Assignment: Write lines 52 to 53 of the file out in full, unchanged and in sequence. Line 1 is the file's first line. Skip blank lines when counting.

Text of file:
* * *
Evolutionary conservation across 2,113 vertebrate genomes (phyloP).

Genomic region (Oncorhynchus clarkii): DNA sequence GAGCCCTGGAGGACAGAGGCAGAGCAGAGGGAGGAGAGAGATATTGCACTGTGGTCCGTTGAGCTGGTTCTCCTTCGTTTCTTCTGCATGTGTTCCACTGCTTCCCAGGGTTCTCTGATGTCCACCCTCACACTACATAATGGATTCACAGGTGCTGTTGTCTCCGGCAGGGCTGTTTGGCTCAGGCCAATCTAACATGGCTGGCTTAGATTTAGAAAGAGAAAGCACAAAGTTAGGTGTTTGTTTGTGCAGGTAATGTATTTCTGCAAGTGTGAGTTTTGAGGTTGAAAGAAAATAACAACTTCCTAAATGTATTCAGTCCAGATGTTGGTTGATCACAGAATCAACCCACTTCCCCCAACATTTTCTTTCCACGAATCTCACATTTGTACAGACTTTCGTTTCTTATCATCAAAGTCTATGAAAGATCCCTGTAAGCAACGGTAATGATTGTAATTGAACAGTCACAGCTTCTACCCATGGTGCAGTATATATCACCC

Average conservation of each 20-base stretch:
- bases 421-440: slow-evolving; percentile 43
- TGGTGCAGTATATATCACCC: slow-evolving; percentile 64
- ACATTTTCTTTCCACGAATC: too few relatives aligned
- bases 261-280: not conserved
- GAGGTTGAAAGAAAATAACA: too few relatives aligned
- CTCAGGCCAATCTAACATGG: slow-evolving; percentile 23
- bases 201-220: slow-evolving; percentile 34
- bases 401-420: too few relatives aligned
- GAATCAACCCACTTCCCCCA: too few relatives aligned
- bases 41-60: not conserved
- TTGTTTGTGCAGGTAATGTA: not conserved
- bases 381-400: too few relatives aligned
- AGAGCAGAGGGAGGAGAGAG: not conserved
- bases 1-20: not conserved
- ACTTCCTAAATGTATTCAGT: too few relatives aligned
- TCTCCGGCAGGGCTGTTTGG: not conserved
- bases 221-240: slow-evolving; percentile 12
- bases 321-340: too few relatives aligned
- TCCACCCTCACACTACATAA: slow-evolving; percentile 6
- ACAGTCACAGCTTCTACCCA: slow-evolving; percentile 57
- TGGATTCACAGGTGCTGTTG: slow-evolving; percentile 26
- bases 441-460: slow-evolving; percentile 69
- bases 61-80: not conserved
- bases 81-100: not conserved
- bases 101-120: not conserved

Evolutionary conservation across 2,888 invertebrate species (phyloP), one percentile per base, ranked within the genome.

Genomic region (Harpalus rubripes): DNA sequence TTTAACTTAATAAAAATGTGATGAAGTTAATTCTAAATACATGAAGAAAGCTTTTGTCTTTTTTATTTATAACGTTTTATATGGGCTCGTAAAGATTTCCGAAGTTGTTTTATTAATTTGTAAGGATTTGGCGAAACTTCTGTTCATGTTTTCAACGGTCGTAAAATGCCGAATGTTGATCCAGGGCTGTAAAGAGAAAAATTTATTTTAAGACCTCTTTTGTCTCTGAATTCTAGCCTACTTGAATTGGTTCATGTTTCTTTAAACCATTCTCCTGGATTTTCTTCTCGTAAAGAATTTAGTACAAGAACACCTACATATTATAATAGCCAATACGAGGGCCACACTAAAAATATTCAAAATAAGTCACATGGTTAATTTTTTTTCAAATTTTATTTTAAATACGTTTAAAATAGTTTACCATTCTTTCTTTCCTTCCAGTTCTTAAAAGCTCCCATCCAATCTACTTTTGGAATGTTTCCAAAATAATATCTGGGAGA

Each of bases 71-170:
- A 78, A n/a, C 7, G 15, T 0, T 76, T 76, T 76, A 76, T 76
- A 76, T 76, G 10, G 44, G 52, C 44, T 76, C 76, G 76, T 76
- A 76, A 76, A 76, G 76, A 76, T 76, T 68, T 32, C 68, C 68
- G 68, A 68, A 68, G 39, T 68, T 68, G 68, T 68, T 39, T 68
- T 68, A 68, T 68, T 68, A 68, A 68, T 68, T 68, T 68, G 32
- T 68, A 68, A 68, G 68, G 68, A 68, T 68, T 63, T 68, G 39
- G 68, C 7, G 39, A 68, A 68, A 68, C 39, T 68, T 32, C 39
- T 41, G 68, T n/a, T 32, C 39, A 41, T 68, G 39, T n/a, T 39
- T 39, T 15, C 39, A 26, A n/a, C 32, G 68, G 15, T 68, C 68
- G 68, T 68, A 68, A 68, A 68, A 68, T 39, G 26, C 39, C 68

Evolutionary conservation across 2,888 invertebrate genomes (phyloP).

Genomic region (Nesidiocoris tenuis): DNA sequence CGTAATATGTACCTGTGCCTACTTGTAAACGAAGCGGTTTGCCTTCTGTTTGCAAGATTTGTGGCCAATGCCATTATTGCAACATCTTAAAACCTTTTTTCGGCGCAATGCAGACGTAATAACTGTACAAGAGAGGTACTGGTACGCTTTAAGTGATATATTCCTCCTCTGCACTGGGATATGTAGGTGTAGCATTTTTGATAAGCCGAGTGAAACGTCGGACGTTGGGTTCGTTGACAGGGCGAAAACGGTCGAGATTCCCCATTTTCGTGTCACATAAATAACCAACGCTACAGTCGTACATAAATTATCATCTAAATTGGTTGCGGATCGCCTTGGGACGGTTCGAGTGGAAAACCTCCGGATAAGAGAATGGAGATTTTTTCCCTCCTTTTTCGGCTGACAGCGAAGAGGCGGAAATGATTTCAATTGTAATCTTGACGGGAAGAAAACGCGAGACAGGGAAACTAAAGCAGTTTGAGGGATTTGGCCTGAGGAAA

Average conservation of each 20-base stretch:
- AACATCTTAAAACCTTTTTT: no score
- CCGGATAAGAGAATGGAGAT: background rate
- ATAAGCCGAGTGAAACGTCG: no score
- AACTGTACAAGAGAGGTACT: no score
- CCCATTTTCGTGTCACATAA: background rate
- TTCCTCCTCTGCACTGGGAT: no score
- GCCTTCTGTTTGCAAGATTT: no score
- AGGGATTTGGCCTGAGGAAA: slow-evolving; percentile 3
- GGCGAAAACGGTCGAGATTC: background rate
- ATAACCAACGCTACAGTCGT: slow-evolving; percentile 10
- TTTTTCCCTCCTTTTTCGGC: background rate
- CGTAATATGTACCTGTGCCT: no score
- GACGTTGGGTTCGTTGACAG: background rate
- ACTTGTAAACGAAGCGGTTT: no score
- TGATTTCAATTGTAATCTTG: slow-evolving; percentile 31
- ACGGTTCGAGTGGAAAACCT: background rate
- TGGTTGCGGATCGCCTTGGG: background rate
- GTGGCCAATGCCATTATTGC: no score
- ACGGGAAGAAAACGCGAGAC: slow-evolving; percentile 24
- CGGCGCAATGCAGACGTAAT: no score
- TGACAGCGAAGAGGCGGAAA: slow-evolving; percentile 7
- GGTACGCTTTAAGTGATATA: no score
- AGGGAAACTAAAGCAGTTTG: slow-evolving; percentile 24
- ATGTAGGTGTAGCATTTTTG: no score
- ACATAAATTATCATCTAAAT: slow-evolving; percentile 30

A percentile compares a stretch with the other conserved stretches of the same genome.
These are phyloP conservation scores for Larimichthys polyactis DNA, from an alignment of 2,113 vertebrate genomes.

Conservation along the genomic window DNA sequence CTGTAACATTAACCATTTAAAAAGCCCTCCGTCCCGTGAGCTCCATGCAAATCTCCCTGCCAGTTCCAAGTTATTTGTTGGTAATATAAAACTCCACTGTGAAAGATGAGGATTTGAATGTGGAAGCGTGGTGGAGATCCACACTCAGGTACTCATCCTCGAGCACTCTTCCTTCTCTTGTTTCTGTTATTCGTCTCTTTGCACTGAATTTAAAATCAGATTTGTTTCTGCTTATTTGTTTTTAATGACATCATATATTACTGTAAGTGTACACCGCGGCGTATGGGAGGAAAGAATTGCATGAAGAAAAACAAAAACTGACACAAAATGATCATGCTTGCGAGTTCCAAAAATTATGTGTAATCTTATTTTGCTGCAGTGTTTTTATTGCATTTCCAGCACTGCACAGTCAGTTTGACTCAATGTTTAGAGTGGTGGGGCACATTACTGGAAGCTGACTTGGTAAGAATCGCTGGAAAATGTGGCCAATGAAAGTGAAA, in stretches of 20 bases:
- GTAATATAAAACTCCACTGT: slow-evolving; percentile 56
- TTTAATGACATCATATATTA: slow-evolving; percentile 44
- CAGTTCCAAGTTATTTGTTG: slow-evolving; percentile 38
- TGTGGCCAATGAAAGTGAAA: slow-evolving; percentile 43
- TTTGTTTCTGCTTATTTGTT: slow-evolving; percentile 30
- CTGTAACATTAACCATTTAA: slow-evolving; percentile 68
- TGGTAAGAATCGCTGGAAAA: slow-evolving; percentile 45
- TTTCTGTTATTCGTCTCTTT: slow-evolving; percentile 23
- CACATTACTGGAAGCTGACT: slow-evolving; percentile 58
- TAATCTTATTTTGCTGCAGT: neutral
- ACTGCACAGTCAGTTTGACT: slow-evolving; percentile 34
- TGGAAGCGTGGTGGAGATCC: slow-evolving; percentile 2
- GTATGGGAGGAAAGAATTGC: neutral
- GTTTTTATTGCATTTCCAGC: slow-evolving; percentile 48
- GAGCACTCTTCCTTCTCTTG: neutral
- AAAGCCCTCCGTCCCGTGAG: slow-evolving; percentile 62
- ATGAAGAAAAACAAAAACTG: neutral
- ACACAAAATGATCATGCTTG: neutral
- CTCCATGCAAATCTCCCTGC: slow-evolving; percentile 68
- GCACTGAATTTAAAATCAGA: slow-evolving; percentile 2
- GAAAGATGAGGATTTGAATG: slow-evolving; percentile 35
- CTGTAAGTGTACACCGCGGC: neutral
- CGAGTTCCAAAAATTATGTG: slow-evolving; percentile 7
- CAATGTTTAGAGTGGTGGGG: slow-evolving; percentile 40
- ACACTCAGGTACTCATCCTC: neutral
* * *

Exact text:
- AGGGATTTGGCCTGAGGAAA: slow-evolving; percentile 3
- GGCGAAAACGGTCGAGATTC: background rate